Motorola left little room for chance that the company would be launching a Windows Phone 7 device. During a press event at the 2011 Mobile World Congress, Christy Wyatt, Motorola's VP of Software and Services Product Management, stated,
"I don't envision us using Microsoft. I would never say never but it's not something we're entertaining now."
Not exactly nailing the door completely shut on the possibility but the statement is strong enough that we won't be holding our breaths in anticipation.
Wyatt cited timing issues and concerns about Windows Phone 7 not being open source as the reasons behind the decision. Motorola felt that a closed platform did not afford them the opportunity to create unique value. Wyatt added that going with Microsoft would create a situation where the only value Motorola could offer was "commoditized hardware".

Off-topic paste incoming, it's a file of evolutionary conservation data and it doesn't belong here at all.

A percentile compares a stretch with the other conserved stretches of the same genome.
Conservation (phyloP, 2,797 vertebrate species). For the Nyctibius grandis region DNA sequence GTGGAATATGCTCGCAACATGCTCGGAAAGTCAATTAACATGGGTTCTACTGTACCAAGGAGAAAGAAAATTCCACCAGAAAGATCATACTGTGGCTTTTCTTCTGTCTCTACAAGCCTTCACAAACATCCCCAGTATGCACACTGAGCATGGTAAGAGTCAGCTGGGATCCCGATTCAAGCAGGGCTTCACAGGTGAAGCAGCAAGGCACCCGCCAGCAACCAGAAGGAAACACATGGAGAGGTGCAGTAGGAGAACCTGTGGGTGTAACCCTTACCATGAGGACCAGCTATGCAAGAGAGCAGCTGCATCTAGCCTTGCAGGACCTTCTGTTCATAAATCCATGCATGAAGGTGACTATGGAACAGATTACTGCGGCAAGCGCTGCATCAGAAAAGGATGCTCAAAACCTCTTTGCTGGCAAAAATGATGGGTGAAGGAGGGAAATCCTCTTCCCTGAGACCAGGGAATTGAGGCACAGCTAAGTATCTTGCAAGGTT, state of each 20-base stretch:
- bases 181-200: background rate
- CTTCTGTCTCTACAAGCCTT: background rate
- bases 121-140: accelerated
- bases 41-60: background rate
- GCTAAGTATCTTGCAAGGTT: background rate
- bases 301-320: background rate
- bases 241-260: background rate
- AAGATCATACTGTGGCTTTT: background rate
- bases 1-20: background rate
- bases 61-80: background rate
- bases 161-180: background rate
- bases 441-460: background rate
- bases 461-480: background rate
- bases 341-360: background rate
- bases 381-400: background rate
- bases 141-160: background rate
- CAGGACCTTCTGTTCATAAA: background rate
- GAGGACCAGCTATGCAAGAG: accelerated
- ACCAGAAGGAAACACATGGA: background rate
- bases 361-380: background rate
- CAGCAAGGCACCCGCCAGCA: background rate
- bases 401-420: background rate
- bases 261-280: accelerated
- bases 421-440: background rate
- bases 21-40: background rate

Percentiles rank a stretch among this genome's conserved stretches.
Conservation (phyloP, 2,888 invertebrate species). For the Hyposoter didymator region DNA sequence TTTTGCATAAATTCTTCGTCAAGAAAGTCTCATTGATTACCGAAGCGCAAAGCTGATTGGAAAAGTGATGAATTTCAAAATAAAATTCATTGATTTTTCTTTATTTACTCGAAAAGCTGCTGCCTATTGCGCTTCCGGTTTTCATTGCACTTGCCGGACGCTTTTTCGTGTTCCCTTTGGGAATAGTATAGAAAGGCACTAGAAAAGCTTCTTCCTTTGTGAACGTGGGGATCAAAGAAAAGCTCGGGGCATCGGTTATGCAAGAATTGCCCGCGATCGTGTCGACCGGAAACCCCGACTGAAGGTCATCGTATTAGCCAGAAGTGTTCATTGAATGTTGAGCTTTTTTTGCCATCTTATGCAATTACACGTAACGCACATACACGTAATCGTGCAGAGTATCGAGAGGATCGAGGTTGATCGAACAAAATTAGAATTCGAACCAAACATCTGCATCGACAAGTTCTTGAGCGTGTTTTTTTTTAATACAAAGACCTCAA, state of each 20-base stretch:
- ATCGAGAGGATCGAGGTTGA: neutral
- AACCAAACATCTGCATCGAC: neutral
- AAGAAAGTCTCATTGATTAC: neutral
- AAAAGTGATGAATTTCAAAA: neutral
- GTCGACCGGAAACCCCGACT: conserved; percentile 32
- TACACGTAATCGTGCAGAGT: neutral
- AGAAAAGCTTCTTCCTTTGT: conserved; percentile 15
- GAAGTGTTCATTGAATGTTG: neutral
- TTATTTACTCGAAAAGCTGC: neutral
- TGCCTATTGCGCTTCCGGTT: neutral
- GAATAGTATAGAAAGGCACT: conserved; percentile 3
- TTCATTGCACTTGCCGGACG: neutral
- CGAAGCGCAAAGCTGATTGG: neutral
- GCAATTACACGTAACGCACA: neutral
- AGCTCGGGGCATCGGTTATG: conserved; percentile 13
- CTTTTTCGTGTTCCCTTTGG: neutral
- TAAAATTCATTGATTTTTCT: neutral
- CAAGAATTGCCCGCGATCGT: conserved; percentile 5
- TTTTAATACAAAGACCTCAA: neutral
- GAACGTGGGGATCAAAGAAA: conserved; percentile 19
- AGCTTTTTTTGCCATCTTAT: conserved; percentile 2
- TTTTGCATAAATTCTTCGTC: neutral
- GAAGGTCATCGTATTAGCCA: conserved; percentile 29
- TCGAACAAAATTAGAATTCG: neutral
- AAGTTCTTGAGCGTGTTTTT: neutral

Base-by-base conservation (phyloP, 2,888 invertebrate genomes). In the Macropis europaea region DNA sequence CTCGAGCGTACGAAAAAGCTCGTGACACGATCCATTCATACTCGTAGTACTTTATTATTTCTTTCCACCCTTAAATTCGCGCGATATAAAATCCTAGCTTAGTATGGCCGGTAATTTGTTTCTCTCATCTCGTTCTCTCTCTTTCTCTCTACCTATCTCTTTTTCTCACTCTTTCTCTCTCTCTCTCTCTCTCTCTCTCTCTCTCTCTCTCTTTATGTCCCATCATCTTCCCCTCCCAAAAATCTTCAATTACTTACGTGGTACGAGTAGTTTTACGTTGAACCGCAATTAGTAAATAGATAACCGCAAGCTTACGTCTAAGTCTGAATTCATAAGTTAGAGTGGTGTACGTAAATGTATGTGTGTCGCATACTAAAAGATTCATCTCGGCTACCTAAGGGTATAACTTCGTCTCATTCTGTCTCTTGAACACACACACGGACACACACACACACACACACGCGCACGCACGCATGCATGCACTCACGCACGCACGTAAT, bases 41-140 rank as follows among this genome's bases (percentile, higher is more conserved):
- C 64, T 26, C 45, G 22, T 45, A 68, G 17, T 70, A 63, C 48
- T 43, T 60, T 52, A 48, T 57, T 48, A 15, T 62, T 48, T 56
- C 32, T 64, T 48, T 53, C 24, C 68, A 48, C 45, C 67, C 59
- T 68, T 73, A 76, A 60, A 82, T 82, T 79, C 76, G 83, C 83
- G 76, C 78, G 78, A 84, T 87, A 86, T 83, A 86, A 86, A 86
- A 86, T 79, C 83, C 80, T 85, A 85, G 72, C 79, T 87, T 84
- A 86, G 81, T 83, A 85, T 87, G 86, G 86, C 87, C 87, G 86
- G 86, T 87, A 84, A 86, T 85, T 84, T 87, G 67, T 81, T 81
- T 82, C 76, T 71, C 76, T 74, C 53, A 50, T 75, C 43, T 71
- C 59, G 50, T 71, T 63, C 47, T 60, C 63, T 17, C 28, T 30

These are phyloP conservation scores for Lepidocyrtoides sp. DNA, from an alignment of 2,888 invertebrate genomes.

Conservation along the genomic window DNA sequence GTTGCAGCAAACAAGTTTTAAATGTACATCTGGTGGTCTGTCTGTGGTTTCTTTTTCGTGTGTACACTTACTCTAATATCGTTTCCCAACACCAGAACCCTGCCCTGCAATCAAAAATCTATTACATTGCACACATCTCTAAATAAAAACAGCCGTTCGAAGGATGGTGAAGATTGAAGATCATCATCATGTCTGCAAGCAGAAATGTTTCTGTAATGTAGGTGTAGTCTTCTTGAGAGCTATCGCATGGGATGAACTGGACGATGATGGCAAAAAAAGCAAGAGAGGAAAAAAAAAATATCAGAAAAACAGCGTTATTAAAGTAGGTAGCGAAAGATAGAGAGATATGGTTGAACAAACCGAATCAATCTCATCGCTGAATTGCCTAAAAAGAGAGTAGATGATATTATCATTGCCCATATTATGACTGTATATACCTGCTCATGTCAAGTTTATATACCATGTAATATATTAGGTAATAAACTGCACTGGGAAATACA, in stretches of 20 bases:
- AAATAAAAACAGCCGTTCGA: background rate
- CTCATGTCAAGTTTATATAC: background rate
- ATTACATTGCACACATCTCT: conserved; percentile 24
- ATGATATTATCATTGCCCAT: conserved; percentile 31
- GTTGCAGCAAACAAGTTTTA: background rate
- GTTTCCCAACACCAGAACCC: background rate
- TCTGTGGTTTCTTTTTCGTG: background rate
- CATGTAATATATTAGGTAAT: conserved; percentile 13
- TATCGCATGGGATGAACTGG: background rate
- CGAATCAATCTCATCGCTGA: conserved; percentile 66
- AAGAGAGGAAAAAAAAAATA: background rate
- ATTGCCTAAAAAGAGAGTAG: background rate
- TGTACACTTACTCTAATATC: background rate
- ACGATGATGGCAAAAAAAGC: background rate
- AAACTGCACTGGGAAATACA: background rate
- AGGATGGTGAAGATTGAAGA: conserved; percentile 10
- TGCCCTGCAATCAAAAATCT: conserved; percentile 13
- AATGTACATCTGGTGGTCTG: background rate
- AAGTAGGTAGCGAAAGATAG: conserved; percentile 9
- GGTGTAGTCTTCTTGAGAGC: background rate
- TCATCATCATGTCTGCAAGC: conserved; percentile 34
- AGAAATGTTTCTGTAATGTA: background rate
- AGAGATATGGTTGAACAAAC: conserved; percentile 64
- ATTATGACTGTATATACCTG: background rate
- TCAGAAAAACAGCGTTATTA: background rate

All of which raises the question; doesn't it make sense to have the software company (Microsoft) focus on the OS and the hardware company (Motorola) focus on...say...the hardware?
While the prospect of a Motorola Windows Phone does have a certain appeal to it, the company seems well rooted with Android. Wyatt notes that Motorola is the only vendor who is 100 percent Android. It is entirely possible that diversification isn't for everyone but it doesn't appear to be hurting HTC, LG, Samsung and other multi-platform companies.